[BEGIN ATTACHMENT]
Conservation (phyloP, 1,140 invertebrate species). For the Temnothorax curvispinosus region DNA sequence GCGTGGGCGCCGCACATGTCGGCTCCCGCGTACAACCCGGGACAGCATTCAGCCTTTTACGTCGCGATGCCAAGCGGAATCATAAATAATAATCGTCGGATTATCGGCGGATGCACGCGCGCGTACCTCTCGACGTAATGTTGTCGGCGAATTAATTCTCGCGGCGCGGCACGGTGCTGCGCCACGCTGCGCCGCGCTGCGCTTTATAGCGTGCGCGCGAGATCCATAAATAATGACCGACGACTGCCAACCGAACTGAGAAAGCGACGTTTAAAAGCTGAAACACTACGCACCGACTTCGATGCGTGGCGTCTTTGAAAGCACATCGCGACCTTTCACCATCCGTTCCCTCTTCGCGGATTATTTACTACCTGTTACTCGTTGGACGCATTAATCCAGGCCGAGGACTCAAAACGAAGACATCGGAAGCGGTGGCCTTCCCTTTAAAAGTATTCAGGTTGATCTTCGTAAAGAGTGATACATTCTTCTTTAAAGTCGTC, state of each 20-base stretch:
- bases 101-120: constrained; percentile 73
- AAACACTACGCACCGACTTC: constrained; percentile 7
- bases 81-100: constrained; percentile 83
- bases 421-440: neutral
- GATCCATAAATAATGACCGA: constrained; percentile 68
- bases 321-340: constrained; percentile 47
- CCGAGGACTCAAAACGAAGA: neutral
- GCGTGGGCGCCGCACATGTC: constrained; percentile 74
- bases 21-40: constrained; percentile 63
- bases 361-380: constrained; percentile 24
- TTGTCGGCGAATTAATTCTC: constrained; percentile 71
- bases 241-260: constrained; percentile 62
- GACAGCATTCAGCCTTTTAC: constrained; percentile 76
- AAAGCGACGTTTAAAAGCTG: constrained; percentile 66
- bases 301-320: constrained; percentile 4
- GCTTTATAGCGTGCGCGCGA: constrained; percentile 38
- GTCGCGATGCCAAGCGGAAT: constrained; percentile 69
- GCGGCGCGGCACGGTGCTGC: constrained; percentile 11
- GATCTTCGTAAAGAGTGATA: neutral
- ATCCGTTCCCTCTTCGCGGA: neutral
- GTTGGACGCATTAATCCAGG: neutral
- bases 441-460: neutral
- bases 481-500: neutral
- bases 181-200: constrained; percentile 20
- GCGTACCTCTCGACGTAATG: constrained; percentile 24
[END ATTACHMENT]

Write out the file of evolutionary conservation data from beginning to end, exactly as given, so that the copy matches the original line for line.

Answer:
Conservation (phyloP, 1,140 invertebrate species). For the Temnothorax curvispinosus region DNA sequence GCGTGGGCGCCGCACATGTCGGCTCCCGCGTACAACCCGGGACAGCATTCAGCCTTTTACGTCGCGATGCCAAGCGGAATCATAAATAATAATCGTCGGATTATCGGCGGATGCACGCGCGCGTACCTCTCGACGTAATGTTGTCGGCGAATTAATTCTCGCGGCGCGGCACGGTGCTGCGCCACGCTGCGCCGCGCTGCGCTTTATAGCGTGCGCGCGAGATCCATAAATAATGACCGACGACTGCCAACCGAACTGAGAAAGCGACGTTTAAAAGCTGAAACACTACGCACCGACTTCGATGCGTGGCGTCTTTGAAAGCACATCGCGACCTTTCACCATCCGTTCCCTCTTCGCGGATTATTTACTACCTGTTACTCGTTGGACGCATTAATCCAGGCCGAGGACTCAAAACGAAGACATCGGAAGCGGTGGCCTTCCCTTTAAAAGTATTCAGGTTGATCTTCGTAAAGAGTGATACATTCTTCTTTAAAGTCGTC, state of each 20-base stretch:
- bases 101-120: constrained; percentile 73
- AAACACTACGCACCGACTTC: constrained; percentile 7
- bases 81-100: constrained; percentile 83
- bases 421-440: neutral
- GATCCATAAATAATGACCGA: constrained; percentile 68
- bases 321-340: constrained; percentile 47
- CCGAGGACTCAAAACGAAGA: neutral
- GCGTGGGCGCCGCACATGTC: constrained; percentile 74
- bases 21-40: constrained; percentile 63
- bases 361-380: constrained; percentile 24
- TTGTCGGCGAATTAATTCTC: constrained; percentile 71
- bases 241-260: constrained; percentile 62
- GACAGCATTCAGCCTTTTAC: constrained; percentile 76
- AAAGCGACGTTTAAAAGCTG: constrained; percentile 66
- bases 301-320: constrained; percentile 4
- GCTTTATAGCGTGCGCGCGA: constrained; percentile 38
- GTCGCGATGCCAAGCGGAAT: constrained; percentile 69
- GCGGCGCGGCACGGTGCTGC: constrained; percentile 11
- GATCTTCGTAAAGAGTGATA: neutral
- ATCCGTTCCCTCTTCGCGGA: neutral
- GTTGGACGCATTAATCCAGG: neutral
- bases 441-460: neutral
- bases 481-500: neutral
- bases 181-200: constrained; percentile 20
- GCGTACCTCTCGACGTAATG: constrained; percentile 24